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00:04:52
Newton wasn’t really ready to believe that light was a wave, and so he didn’t see what was in front of his eyes. Staff physicist Paul Doherty tells how to do the same experiment that Newton did back in the 1650s to see the wave nature of light.

01:23:00
In this gem from 1990, we get a brief peek into the flourishing mind of German-born composer/sculptor Trimpin, a MacArthur "genius" award winner and the subject of a recent feature documentary. He chronicles his unique adventures through sound and music making, takes audience questions, and stages modified versions of his musical installations in front of the live audience.

00:03:57
For three days in February 2010, the Exploratorium showcased the innovations and outlaw aesthetics of custom computer culture. An outgrowth of the hacker community, personal computer modding was born from the need for speed and personal style.

00:10:10
Put kids’ skepticism to work! Children’s book author David Schwartz explains how a class disagreed with the numbers in one of his math books, and set out to prove him wrong!

00:04:40
Exploratorium staff educator Don Rathjen makes some noise with this activity about Newton’s laws.

00:00:46
Celebrate Pi Day— an international holiday born at San Francisco’s Exploratorium. Join us for a live webcast where we examine the nature of everyone's favorite mathmatical constant, 3.1415926535…ad infinitum!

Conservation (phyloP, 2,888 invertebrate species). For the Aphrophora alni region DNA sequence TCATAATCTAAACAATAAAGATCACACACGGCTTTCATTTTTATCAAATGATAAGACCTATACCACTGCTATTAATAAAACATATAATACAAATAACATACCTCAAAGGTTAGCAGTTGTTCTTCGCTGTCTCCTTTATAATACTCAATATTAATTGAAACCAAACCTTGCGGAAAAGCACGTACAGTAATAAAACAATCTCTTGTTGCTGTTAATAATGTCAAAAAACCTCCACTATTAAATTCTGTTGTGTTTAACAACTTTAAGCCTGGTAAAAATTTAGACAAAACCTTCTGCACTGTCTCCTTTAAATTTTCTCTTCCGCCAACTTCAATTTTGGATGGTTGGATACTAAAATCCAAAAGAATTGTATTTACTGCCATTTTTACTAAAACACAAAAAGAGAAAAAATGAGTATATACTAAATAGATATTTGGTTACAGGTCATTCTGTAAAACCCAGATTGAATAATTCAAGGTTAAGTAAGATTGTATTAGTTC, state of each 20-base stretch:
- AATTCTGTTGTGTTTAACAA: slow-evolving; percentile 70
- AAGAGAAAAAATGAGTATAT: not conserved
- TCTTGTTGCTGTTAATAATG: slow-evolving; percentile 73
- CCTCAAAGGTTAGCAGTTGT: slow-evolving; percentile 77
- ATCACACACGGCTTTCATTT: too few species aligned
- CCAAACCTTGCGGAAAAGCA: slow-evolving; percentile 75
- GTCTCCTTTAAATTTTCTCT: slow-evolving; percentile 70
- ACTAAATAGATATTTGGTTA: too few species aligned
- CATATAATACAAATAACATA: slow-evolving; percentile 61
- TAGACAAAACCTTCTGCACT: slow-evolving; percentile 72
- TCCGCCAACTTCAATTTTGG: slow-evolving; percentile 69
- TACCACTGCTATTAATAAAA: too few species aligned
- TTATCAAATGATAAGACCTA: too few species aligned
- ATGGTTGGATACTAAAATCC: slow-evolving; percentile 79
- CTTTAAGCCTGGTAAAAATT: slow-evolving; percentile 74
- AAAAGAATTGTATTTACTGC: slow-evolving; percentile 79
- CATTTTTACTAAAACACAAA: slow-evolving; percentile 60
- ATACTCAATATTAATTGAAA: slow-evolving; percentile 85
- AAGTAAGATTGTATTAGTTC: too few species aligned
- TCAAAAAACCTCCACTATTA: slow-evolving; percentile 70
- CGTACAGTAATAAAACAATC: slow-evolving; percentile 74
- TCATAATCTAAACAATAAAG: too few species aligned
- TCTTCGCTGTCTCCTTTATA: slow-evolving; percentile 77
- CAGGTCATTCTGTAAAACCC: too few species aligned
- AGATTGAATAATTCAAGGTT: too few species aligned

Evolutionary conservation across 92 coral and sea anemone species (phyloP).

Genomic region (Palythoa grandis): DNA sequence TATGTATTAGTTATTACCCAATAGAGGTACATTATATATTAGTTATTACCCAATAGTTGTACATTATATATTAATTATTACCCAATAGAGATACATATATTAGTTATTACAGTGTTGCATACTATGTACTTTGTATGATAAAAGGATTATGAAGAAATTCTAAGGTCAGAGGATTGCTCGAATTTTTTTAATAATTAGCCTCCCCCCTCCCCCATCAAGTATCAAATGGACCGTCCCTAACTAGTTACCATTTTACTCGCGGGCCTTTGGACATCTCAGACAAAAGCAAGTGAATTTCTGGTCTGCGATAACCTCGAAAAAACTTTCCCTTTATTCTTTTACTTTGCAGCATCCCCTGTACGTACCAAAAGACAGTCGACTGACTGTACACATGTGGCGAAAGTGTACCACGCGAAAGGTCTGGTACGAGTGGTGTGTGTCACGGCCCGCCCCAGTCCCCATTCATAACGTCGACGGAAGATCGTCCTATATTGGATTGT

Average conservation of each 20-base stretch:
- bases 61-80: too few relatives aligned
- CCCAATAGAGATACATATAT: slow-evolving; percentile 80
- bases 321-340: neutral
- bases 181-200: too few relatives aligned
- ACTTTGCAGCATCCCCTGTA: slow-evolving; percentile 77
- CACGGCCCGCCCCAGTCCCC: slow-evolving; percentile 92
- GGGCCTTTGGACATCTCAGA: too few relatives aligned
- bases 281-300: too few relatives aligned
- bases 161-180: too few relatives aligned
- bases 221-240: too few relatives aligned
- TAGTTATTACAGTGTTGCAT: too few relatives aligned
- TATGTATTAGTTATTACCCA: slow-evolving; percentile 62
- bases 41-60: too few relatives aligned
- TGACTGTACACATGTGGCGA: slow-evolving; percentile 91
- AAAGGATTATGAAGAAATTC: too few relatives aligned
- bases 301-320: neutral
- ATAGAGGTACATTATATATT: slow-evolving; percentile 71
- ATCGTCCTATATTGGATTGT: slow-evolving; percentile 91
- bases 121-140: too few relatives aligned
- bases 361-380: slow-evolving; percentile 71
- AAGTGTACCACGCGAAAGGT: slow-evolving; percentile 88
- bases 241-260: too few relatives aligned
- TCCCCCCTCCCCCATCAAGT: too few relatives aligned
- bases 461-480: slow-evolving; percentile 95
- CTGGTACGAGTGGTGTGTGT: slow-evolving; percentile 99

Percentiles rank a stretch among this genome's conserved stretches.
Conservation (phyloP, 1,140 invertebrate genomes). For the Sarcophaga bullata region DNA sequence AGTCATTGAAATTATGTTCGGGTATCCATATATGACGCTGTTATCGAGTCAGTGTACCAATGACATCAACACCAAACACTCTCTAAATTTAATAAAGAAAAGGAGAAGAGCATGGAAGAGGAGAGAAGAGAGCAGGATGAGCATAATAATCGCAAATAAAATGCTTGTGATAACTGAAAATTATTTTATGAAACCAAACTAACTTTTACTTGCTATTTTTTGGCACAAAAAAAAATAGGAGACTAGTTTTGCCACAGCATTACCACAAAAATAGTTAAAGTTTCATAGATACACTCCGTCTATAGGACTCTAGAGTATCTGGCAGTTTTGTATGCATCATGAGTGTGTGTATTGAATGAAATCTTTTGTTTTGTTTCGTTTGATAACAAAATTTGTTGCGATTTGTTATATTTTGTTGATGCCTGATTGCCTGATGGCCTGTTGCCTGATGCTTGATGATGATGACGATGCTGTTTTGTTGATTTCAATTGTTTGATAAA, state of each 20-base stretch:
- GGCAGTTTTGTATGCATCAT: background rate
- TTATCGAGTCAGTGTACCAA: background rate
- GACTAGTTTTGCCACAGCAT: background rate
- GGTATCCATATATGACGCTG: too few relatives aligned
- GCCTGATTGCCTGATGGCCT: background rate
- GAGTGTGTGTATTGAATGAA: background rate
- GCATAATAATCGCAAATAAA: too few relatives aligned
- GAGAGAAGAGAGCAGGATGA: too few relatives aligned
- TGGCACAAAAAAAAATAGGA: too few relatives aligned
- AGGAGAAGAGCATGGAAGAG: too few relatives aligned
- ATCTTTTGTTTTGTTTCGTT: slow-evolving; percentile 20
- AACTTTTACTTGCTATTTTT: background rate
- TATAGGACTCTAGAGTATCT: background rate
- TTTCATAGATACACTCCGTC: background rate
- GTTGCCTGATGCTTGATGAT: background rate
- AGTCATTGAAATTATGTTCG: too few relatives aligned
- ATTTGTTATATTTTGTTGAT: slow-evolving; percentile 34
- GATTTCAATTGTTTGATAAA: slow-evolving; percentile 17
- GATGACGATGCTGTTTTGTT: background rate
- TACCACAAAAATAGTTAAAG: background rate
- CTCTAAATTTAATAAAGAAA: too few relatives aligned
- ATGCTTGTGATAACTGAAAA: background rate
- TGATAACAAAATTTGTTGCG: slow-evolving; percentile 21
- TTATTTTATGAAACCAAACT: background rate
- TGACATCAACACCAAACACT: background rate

00:01:54
The Exploratorium TV crew caught up with Exploratorium Living Systems director, Dr. Kristina Yu, at After Dark: Sexplorations. Kristina confirmed it for us—sex is all around us, all the time.

00:03:15
This short video summarizes all of the steps in collecting an ice core using the Deep Ice Sheet Coring (DISC) drill. Thomas Bauska, of Oregon State University helped Heidi Roop put together this video.

00:05:20
Exploratorium staff physicist Thomas Humphrey explains what temperature and color have to do with one another.

00:10:24
Exploratorium staff member Earl Stirling demonstrates the amazing "Pyrograph", an artwork refined over four years. Like a fiery version of the museum’s classic Drawing Board, Stirling’s "Pyrograph" swings a pendulum over a sandy cauldron, tracing out oscillating patterns in colorful fire. This mesmerizing piece evokes both the Foucault pendulum and Dante’s Inferno.